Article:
Ex-General Re Chief Ferguson Sentenced 2 Years for Fraud

By Ted Lorson | December 16, 2008

A former insurance executive was sentenced to two years in prison Tuesday for a scheme that prosecutors said allowed the American International Group to manipulate its financial statements through a sham reinsurance deal eight years ago.

Ronald Ferguson, a former chief executive of General Re Corp., a reinsurance unit of Warren Buffett’s Berkshire Hathaway Inc, is the first of five defendants convicted in the fraud to hear his sentence.

The case is not linked to AIG’s mortgage-related losses that led to a near collapse of the company in September and a federal bailout.

In February, a federal jury in Connecticut found all five defendants guilty of conspiracy, securities fraud, making false statements to regulators and mail fraud. Buffett was not charged in the case.

“This transaction was designed to cook the books of AIG. He had many opportunities to step in and stop the deal but he did not,” U.S. District Judge Christopher Droney said of Ferguson in his remarks to the court.

The other four defendants, who also face the possibility of lengthy prison terms, are not expected to be sentenced until next year. All five have been free on bail pending sentencing.

“I’m a man who has been crushed by what has happened over the last three, four years. My life is in shambles,” Ferguson told the judge before his sentencing. “I am joyless and sorrowful but my spirit is irrepressible.”

Ferguson, 66, must pay a $200,000 fine and undergo two years of supervised release when the sentence ends. Sentencing guidelines were far harsher, calling for life in prison, the judge said, but he chose a lighter sentence because of Ferguson’s “history” and “character.”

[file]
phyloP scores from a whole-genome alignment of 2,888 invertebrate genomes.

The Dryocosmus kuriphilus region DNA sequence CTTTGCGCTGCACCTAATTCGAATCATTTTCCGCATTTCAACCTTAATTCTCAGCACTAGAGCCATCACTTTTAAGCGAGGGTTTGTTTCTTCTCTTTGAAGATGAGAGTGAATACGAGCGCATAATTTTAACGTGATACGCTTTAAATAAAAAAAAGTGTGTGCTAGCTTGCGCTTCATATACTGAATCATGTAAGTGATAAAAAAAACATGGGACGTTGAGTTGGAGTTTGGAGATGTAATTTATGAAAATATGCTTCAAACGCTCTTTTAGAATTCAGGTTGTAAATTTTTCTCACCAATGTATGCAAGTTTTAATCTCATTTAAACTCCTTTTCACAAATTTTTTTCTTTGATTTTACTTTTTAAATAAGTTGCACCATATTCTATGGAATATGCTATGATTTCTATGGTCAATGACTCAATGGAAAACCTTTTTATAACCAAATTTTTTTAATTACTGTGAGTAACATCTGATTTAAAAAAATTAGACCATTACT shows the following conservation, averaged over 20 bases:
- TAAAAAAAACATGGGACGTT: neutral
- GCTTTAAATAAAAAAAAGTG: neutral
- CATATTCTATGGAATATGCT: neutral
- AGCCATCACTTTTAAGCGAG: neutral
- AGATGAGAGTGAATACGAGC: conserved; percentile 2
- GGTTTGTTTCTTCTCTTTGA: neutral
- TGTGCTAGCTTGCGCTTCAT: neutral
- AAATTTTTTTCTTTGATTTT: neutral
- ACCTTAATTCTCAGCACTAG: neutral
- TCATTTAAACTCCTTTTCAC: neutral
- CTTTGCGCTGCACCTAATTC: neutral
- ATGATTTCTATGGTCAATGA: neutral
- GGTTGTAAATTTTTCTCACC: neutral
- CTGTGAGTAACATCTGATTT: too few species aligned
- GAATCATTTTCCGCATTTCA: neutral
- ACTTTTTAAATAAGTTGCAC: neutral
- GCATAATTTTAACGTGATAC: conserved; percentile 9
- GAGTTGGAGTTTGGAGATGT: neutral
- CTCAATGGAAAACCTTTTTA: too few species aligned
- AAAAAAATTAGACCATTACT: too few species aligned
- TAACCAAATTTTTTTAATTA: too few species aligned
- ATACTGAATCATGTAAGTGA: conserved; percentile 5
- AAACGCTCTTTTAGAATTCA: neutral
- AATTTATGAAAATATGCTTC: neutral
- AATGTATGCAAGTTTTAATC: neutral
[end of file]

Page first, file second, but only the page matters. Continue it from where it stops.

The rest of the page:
“This case is a tragedy especially for Ronald Ferguson. We will never know why such a good man did such a bad thing,” the judge added.

Defense lawyers previously said their clients did not believe they acted improperly and that they intend to appeal their convictions. Reinsurance is a practice of insurers transferring parts of their risk portfolios to other parties.

The phony deal, prosecutors said, misled AIG investors and artificially boosted the insurer’s stock price because it enabled the company to improperly inflate its loss reserves by about $500 million in late 2000 and early 2001. Loss reserves are a key indicator of financial health for insurers.

AIG has previously acknowledged accounting improprieties and restated $3.8 billion in earnings from 2000 through 2004 and agreed to a $1.64 billion regulatory settlement in 2006.

The government also has said the defendants made a secret side deal in which AIG would never have to pay any losses under the contracts, and that AIG would return to General Re $10 million in premiums. The government said AIG paid the reinsurer $5 million for entering into the transaction.

Ferguson, of Fairfield, Connecticut, was General Re’s chief executive from 1987 through September 2001.

U.S. prosecutors sought substantial prison sentences in the case, citing the size of the losses to AIG investors. Droney estimated that the losses totaled at least $544 million.

(Reporting by Ted Lorson and Martha Graybow; Editing by Jason Szep and Frances Kerry)

Topics Fraud Reinsurance AIG

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